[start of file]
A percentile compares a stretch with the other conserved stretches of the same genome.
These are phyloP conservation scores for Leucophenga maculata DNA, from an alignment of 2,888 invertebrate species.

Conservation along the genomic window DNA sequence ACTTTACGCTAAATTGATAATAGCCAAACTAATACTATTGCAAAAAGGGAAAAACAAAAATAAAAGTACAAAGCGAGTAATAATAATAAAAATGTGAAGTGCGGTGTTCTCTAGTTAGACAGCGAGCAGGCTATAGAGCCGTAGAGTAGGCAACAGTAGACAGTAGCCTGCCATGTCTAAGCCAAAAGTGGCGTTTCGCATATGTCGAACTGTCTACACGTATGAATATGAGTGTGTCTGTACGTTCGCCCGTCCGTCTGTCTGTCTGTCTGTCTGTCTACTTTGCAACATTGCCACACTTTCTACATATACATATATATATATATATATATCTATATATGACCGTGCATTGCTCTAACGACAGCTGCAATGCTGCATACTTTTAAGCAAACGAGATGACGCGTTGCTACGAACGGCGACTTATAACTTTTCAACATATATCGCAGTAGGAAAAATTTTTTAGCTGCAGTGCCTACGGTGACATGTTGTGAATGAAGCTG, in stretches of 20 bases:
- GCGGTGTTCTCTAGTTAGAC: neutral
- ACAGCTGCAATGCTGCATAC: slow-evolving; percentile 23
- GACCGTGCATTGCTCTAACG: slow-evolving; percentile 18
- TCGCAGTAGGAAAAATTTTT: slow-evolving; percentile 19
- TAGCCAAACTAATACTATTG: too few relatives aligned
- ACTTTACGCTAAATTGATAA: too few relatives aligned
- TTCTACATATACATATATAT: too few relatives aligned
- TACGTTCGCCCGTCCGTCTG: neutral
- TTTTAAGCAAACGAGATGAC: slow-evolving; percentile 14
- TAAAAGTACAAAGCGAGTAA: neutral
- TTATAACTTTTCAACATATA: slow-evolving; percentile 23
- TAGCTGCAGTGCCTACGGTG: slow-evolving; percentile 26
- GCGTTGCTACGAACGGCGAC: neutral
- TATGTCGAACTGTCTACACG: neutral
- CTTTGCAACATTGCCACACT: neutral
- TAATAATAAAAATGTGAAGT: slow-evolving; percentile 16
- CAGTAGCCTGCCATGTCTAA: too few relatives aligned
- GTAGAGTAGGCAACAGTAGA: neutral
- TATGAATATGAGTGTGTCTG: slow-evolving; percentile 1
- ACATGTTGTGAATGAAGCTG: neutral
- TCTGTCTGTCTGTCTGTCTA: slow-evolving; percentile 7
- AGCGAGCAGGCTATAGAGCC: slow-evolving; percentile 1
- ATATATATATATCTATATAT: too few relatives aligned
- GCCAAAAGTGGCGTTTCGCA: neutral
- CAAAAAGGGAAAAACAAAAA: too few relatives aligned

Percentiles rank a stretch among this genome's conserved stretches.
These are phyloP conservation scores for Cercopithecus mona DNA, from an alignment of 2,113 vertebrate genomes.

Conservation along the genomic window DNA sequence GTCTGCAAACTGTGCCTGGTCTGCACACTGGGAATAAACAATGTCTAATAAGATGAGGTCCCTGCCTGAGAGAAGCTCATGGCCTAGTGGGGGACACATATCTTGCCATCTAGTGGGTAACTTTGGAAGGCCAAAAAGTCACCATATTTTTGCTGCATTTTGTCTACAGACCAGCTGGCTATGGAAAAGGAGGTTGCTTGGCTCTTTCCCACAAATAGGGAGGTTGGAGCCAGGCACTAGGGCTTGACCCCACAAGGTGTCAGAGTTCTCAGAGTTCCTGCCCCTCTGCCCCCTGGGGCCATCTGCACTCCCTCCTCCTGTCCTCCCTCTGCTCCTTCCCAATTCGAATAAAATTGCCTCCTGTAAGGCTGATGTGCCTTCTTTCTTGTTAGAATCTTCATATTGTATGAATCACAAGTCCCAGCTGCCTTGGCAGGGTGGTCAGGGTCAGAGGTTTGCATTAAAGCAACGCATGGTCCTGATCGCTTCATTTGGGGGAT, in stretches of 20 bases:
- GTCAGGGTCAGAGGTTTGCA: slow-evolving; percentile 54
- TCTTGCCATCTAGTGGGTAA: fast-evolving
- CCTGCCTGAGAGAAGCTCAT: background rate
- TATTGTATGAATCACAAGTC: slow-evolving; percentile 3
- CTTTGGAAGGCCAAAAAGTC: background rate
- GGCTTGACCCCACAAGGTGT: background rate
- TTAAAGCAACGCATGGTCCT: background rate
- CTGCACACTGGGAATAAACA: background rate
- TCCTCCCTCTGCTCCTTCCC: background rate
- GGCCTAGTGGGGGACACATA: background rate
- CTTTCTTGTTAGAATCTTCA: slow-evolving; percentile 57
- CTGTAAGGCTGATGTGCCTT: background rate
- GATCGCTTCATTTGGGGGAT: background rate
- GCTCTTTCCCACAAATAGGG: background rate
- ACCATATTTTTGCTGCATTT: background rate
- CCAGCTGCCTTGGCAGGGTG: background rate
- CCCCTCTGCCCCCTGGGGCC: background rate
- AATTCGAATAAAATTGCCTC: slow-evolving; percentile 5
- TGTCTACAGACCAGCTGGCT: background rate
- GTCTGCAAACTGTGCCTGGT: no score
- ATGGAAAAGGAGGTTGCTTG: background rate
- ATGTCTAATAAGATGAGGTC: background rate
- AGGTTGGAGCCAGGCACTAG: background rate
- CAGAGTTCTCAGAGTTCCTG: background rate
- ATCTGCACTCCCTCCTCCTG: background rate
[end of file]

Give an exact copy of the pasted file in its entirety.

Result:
A percentile compares a stretch with the other conserved stretches of the same genome.
These are phyloP conservation scores for Leucophenga maculata DNA, from an alignment of 2,888 invertebrate species.

Conservation along the genomic window DNA sequence ACTTTACGCTAAATTGATAATAGCCAAACTAATACTATTGCAAAAAGGGAAAAACAAAAATAAAAGTACAAAGCGAGTAATAATAATAAAAATGTGAAGTGCGGTGTTCTCTAGTTAGACAGCGAGCAGGCTATAGAGCCGTAGAGTAGGCAACAGTAGACAGTAGCCTGCCATGTCTAAGCCAAAAGTGGCGTTTCGCATATGTCGAACTGTCTACACGTATGAATATGAGTGTGTCTGTACGTTCGCCCGTCCGTCTGTCTGTCTGTCTGTCTGTCTACTTTGCAACATTGCCACACTTTCTACATATACATATATATATATATATATATCTATATATGACCGTGCATTGCTCTAACGACAGCTGCAATGCTGCATACTTTTAAGCAAACGAGATGACGCGTTGCTACGAACGGCGACTTATAACTTTTCAACATATATCGCAGTAGGAAAAATTTTTTAGCTGCAGTGCCTACGGTGACATGTTGTGAATGAAGCTG, in stretches of 20 bases:
- GCGGTGTTCTCTAGTTAGAC: neutral
- ACAGCTGCAATGCTGCATAC: slow-evolving; percentile 23
- GACCGTGCATTGCTCTAACG: slow-evolving; percentile 18
- TCGCAGTAGGAAAAATTTTT: slow-evolving; percentile 19
- TAGCCAAACTAATACTATTG: too few relatives aligned
- ACTTTACGCTAAATTGATAA: too few relatives aligned
- TTCTACATATACATATATAT: too few relatives aligned
- TACGTTCGCCCGTCCGTCTG: neutral
- TTTTAAGCAAACGAGATGAC: slow-evolving; percentile 14
- TAAAAGTACAAAGCGAGTAA: neutral
- TTATAACTTTTCAACATATA: slow-evolving; percentile 23
- TAGCTGCAGTGCCTACGGTG: slow-evolving; percentile 26
- GCGTTGCTACGAACGGCGAC: neutral
- TATGTCGAACTGTCTACACG: neutral
- CTTTGCAACATTGCCACACT: neutral
- TAATAATAAAAATGTGAAGT: slow-evolving; percentile 16
- CAGTAGCCTGCCATGTCTAA: too few relatives aligned
- GTAGAGTAGGCAACAGTAGA: neutral
- TATGAATATGAGTGTGTCTG: slow-evolving; percentile 1
- ACATGTTGTGAATGAAGCTG: neutral
- TCTGTCTGTCTGTCTGTCTA: slow-evolving; percentile 7
- AGCGAGCAGGCTATAGAGCC: slow-evolving; percentile 1
- ATATATATATATCTATATAT: too few relatives aligned
- GCCAAAAGTGGCGTTTCGCA: neutral
- CAAAAAGGGAAAAACAAAAA: too few relatives aligned

Percentiles rank a stretch among this genome's conserved stretches.
These are phyloP conservation scores for Cercopithecus mona DNA, from an alignment of 2,113 vertebrate genomes.

Conservation along the genomic window DNA sequence GTCTGCAAACTGTGCCTGGTCTGCACACTGGGAATAAACAATGTCTAATAAGATGAGGTCCCTGCCTGAGAGAAGCTCATGGCCTAGTGGGGGACACATATCTTGCCATCTAGTGGGTAACTTTGGAAGGCCAAAAAGTCACCATATTTTTGCTGCATTTTGTCTACAGACCAGCTGGCTATGGAAAAGGAGGTTGCTTGGCTCTTTCCCACAAATAGGGAGGTTGGAGCCAGGCACTAGGGCTTGACCCCACAAGGTGTCAGAGTTCTCAGAGTTCCTGCCCCTCTGCCCCCTGGGGCCATCTGCACTCCCTCCTCCTGTCCTCCCTCTGCTCCTTCCCAATTCGAATAAAATTGCCTCCTGTAAGGCTGATGTGCCTTCTTTCTTGTTAGAATCTTCATATTGTATGAATCACAAGTCCCAGCTGCCTTGGCAGGGTGGTCAGGGTCAGAGGTTTGCATTAAAGCAACGCATGGTCCTGATCGCTTCATTTGGGGGAT, in stretches of 20 bases:
- GTCAGGGTCAGAGGTTTGCA: slow-evolving; percentile 54
- TCTTGCCATCTAGTGGGTAA: fast-evolving
- CCTGCCTGAGAGAAGCTCAT: background rate
- TATTGTATGAATCACAAGTC: slow-evolving; percentile 3
- CTTTGGAAGGCCAAAAAGTC: background rate
- GGCTTGACCCCACAAGGTGT: background rate
- TTAAAGCAACGCATGGTCCT: background rate
- CTGCACACTGGGAATAAACA: background rate
- TCCTCCCTCTGCTCCTTCCC: background rate
- GGCCTAGTGGGGGACACATA: background rate
- CTTTCTTGTTAGAATCTTCA: slow-evolving; percentile 57
- CTGTAAGGCTGATGTGCCTT: background rate
- GATCGCTTCATTTGGGGGAT: background rate
- GCTCTTTCCCACAAATAGGG: background rate
- ACCATATTTTTGCTGCATTT: background rate
- CCAGCTGCCTTGGCAGGGTG: background rate
- CCCCTCTGCCCCCTGGGGCC: background rate
- AATTCGAATAAAATTGCCTC: slow-evolving; percentile 5
- TGTCTACAGACCAGCTGGCT: background rate
- GTCTGCAAACTGTGCCTGGT: no score
- ATGGAAAAGGAGGTTGCTTG: background rate
- ATGTCTAATAAGATGAGGTC: background rate
- AGGTTGGAGCCAGGCACTAG: background rate
- CAGAGTTCTCAGAGTTCCTG: background rate
- ATCTGCACTCCCTCCTCCTG: background rate